By the way, you are doing a great imitation of Roger. [David Lemon, commenting on Christian Schwartz's imitation of Roger Black's voice over the phone ("They are idiots", 'What were you thinking?", ...) during the development of the Houston family of typefaces for the Houston Chronicle. Christian and Roger settled on a subdued redesign of Monotype Italian Oldstyle in which the starry quotes, commas and periods were replaced, the serifs shortened, the x-height increased and the W revamped, to name the main items.]

He always picked legibility over aesthetics. [Frantisek Storm about Josef Týfa. Josef Týfa, now 92 years old, canceled his appearance due to illness. Pavel Zelenka talked about Týfa's life, his modesty, and his typographic contributions. The two-minute video in which we saw Týfa in his country home in central Bohemia pick up a ringing phone was the most touching and well done piece of the entire meeting. Frantisek Storm provided an expert discussion of Týfa's typefaces, which will all survive at Storm's type foundry: Antikva (also known as ITC Tyfa to many, now extended to Tyfa Text by storm), a face with "romantic serifs", Juvenis (originally done for children's books), and Tyfa Academia, to appear later in 2004, when the italics will be done. Academia was designed by Týfa for scientific text books.]

Type as a weapon. [Part of a type demo by Lucas Nijs, who spoke about the experimental type workshops he has been organizing in Belgium, Ireland and Finland. His students often make short animated pieces in which new types arec featured. The Archa3 dungeon was the right place for things like the "PostCrypt terror font", "Killer and type", "Revenge" and "Reaper: type as a weapon". Lucas's Belgian colleagues, Frederik De Bleser and Tom De Smedt, concluded this entertaining session.]

He was burnt at the stake. [Petra Cerne Oven, a Slovenian graphic designer and writer, about Jan Hus (1370-1415), who introduced the principle of a diacritic (in his case, a dot above some letters) in his "Orthographia Bohemia" (1406-1412). This work became the basis for modern Czech typography. Hus was burnt at the stake in Konstanz, but not because of his typographic convictions. Petra went on with an academic description of the development of diacritical marks for Croatian and Slovene, a subject about which she wrote her Ph.D. thesis in 2004 at the University of Reading.]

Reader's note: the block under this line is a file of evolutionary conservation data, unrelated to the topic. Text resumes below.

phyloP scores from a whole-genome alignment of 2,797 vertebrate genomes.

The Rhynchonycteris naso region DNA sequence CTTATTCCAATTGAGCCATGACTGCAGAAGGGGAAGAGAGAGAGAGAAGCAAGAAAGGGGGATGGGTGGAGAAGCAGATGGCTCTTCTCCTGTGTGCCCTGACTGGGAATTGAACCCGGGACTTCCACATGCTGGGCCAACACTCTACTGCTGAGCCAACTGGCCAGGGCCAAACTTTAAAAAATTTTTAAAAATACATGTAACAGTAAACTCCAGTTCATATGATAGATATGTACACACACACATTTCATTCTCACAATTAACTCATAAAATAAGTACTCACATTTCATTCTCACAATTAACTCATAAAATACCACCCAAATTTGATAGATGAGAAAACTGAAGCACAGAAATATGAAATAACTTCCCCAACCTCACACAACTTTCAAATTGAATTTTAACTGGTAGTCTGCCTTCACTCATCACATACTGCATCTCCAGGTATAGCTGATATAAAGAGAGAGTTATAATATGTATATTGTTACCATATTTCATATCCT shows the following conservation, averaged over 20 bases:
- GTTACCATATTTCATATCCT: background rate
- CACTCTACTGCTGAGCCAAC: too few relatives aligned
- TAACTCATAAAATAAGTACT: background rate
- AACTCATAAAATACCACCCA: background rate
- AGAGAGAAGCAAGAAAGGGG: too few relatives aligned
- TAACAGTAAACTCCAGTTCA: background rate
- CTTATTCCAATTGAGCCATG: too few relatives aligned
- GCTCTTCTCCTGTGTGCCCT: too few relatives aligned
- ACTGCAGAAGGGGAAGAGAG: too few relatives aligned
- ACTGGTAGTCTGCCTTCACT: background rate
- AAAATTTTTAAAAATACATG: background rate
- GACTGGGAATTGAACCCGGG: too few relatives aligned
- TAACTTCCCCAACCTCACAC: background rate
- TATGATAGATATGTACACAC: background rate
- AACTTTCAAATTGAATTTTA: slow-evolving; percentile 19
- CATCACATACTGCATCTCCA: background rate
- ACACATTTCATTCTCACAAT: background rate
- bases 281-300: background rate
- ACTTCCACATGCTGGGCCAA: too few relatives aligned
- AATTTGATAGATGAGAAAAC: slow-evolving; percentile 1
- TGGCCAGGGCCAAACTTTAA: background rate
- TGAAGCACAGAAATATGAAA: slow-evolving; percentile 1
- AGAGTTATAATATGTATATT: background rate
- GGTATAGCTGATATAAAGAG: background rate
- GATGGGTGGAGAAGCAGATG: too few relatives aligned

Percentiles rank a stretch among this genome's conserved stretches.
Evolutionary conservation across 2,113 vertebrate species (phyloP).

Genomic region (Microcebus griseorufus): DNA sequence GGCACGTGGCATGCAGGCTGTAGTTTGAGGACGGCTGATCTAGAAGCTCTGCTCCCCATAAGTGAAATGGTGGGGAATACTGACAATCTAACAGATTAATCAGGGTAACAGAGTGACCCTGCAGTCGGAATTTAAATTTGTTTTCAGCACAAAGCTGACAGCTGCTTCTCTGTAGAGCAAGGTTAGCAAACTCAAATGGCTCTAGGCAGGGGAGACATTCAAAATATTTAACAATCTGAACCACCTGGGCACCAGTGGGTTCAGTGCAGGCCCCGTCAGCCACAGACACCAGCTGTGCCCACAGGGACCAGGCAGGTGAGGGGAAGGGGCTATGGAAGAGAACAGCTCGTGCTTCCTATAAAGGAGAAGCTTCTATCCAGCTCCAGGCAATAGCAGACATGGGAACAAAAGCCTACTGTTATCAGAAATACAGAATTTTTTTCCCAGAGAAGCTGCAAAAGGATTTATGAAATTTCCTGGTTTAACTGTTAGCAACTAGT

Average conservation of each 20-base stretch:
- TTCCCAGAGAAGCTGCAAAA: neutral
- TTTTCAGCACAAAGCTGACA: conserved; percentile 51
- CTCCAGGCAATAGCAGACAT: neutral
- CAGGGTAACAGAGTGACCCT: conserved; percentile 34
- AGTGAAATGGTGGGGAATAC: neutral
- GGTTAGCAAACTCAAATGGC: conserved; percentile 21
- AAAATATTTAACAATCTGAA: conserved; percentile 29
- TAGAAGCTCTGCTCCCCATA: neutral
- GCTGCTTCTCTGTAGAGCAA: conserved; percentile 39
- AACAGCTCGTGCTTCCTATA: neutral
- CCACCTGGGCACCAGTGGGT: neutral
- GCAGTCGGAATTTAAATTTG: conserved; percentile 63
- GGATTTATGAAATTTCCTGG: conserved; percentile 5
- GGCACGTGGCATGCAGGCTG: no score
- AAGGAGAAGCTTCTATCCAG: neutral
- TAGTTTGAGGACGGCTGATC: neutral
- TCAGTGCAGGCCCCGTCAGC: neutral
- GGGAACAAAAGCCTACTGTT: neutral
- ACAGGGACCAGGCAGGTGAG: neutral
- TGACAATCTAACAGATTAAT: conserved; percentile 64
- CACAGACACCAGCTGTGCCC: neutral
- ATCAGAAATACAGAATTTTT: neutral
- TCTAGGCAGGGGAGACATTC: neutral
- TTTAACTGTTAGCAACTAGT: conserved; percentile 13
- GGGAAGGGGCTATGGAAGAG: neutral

We will never be willing to abandon our diacritics. [Typchik Petra Cerne Oven, at the end of her presentation, as a preemptive strike against possible type rules that would come down from the EU offices in Brussels.]

He is a font chiropractor. [Victor Gaultney (SIL International) introducing Adam Twardoch (Linotype). Both of them spoke at length and with authority about diacritics in Central European languages, though only one of them is a (Polish) typnik. They spoke about the differences between Latin and Central European writing systems, and thus touched upon the central issues in Central European typography. We learned that ogoneks are not like cedillas, as they require altered outlines for their parent glyphs. We learned about the asymmetric hacek that some typniks consider old-fashioned. In fact, we learned more per minute than in any other talk.]

The Polish prefer it more upright. The Czechs prefer it more flat. [(Sic.) No, there was no lecture about the typesetting in Kamasutra. It was Victor Gaultney explaining about the slope of the acute accent.]

Harmonize size, shape, alignment of your diacritics. [Our two experts referring to the size and placement of dots used alone or as part of a dieresis, or of single or double acutes. I would never have believed that I would have survived 90 minutes of discussions about accents, but these two magicians woke up every tired brain cell in my sorry head. Bravo, and a Happy Hacek 2004 to all of you.]